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The commercial grade of propane for automotive use is known as HD-5 in North America. “HD-5” stands for Heavy Duty (propane) containing a maximum of 5% propylene (also called propene) and a maximum of 2.5% butanes and heavier hydrocarbons (also shown as C4+). This grade was developed back in the 1970's to establish a grade of propane, based on composition, that would be suitable for automotive use. That is, if the composition of propane met the HD-5 requirement, then the fuel would be suitable for automotive engines both for stability and for octane quality, without having to actually test every batch for octane or stability.

Propane fuel also goes by the name of LPG (Liquefied Petroleum Gas) in many parts of the world. LPG does not refer to a specific type of gaseous hydrocarbon compound but instead refers to a mixture of liquefiable gaseous hydrocarbons that includes propane, butane, isobutane, propylene, and butylene. Commercially, LPG consists mainly of propane or butane or a mixture of the two.

While it might seem that there would be other grades of propane in addition to HD-5, there never has been an HD-1, -2, -3, or -4. However, some states (such as possibly California) have allowed an HD-10 (meaning 10% propylene) as a means of extending the fuel supply and/or reducing production costs, but there has not been any move within the industry to follow this lead. As I am not familiar with the market outside of Ontario, I don’t know if any product is actually being sold to the HD-10 specification.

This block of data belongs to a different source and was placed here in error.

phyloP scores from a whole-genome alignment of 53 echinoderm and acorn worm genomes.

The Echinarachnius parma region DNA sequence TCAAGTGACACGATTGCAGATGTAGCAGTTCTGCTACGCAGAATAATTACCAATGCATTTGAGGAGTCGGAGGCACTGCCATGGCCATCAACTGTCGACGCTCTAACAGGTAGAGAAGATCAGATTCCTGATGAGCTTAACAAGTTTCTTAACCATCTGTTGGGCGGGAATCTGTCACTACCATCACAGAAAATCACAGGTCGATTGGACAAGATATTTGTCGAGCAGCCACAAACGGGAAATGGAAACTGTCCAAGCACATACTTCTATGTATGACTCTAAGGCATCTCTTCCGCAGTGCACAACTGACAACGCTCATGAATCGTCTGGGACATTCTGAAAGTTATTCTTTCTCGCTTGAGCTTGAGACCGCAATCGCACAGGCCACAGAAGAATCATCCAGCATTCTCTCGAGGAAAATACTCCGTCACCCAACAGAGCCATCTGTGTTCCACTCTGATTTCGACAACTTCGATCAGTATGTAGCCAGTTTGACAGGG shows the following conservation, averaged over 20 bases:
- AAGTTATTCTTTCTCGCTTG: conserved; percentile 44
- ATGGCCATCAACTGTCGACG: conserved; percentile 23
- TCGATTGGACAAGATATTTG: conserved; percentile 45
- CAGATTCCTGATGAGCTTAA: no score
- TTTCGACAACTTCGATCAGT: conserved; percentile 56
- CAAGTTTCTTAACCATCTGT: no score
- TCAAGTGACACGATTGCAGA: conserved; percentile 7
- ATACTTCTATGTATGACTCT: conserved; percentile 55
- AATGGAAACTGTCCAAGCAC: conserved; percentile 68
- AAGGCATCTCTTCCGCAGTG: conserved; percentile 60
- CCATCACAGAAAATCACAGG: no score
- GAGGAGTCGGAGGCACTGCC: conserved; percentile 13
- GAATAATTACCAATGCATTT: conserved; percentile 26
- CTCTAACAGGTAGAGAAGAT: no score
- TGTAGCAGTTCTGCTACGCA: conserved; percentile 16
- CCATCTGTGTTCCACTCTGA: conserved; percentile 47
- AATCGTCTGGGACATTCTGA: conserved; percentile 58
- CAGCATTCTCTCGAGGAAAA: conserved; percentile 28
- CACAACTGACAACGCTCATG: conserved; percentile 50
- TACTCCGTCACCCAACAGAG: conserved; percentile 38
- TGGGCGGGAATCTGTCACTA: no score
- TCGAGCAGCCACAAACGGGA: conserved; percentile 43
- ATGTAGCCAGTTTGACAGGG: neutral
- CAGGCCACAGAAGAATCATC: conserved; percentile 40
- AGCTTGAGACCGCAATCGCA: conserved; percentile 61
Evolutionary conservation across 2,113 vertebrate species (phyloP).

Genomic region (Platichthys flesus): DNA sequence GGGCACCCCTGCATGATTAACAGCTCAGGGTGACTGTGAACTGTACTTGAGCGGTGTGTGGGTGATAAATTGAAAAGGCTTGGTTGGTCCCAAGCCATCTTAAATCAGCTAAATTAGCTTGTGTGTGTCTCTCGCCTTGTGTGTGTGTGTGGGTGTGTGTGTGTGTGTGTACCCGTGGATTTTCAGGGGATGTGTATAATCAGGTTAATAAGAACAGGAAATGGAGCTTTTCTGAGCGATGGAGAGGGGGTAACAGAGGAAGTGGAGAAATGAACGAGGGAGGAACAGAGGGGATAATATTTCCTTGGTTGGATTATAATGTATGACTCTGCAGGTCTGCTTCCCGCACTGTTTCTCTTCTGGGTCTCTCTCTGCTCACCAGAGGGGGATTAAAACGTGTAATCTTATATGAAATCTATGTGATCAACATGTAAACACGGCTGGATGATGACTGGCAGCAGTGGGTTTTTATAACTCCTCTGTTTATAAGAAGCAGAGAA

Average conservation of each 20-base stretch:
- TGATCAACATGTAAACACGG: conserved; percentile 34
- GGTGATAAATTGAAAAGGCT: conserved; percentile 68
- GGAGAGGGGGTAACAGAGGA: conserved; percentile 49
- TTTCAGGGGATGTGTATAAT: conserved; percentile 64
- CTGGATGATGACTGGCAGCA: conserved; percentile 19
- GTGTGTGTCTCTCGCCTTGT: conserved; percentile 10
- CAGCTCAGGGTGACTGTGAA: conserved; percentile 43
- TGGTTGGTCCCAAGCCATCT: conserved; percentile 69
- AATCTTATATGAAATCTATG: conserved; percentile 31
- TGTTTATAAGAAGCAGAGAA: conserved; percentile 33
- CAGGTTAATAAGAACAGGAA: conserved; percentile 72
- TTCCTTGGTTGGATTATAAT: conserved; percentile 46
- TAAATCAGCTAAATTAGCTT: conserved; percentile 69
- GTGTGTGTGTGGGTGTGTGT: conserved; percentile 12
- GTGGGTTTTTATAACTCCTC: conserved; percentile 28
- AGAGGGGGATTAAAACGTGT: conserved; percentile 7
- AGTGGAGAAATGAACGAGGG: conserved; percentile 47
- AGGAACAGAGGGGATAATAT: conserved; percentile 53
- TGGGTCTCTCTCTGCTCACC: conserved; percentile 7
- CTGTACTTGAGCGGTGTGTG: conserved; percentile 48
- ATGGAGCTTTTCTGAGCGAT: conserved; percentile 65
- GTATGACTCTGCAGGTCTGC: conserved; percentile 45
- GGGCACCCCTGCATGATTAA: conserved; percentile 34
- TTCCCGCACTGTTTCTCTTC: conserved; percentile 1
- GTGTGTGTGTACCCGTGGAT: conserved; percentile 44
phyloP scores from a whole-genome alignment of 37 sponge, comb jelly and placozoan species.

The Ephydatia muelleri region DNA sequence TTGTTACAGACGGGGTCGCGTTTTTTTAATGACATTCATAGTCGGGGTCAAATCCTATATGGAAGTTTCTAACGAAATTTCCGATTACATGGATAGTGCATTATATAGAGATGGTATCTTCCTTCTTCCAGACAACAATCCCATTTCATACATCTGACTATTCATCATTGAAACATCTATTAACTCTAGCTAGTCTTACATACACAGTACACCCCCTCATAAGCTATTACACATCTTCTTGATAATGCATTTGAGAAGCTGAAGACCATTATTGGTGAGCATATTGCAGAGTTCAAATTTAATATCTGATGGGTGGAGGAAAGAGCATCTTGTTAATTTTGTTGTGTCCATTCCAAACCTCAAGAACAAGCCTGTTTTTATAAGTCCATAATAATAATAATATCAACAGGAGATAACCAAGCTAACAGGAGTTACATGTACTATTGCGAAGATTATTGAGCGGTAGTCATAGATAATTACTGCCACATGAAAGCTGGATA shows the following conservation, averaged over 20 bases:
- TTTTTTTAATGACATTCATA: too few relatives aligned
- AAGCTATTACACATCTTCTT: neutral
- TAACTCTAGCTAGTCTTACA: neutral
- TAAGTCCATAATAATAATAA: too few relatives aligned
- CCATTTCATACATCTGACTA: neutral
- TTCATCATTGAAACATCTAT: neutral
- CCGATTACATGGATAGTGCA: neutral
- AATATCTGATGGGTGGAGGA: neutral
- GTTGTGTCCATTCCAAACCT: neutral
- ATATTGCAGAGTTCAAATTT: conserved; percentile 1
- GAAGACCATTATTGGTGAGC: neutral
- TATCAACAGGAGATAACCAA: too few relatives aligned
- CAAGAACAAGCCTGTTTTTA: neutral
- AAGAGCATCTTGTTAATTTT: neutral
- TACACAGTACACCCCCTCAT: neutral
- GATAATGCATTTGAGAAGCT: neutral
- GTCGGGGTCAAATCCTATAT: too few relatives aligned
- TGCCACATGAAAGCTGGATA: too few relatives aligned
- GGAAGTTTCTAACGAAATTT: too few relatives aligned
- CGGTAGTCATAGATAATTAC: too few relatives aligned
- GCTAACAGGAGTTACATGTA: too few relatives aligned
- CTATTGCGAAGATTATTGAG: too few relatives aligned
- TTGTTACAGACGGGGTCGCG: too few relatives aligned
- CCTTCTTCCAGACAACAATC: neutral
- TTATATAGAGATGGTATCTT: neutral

Generally, there are no blends of propane and butane sold at retail in Canada or the US. However, such “PB” blends are apparently sold in many tropical and sub-tropical countries around the world – mostly for heating purposes. Butane has a higher heating value than propane, so a tank of PB fuel would have more energy than the same size tank of propane. Propane fuel composition varies in other parts of the world and may well not be called HD-5 but some local name or grade.

There can be a wide range of composition of commercial propane-propylene mixtures and PB mixtures, and the composition of these mixtures are normally agreed between seller and buyer (for large accounts). However, there are no distinct ‘grades’ or ‘types’ as such. Such mixtures can be used as petrochemical feedstocks or as fuel for heating purposes. The only widely available (in Canada and the US) specific product is HD-5 propane. Where ‘commercial propane’ is sold, it is usually a ‘waste product’ or byproduct that a producer wants to get rid of.

While HD-5 is the common grade of propane (LPG) available in Canada and the US, some marketers sell ‘commercial propane’, which can have a wide range of propylene (generally 10% – 50+ %). This product is satisfactory for most heating applications but might potentially cause a problem as a motor fuel.

The issue around propylene is that propylene is much less stable than propane and can polymerize (under hot conditions, as occur in an engine compartment) to form gums and varnishes – which interfere with engine performance. Just remember that propylene is the base for polypropylene plastic. The 30+ years of experience with HD-5 has shown that limiting the propylene concentration to 5% results in an acceptable product.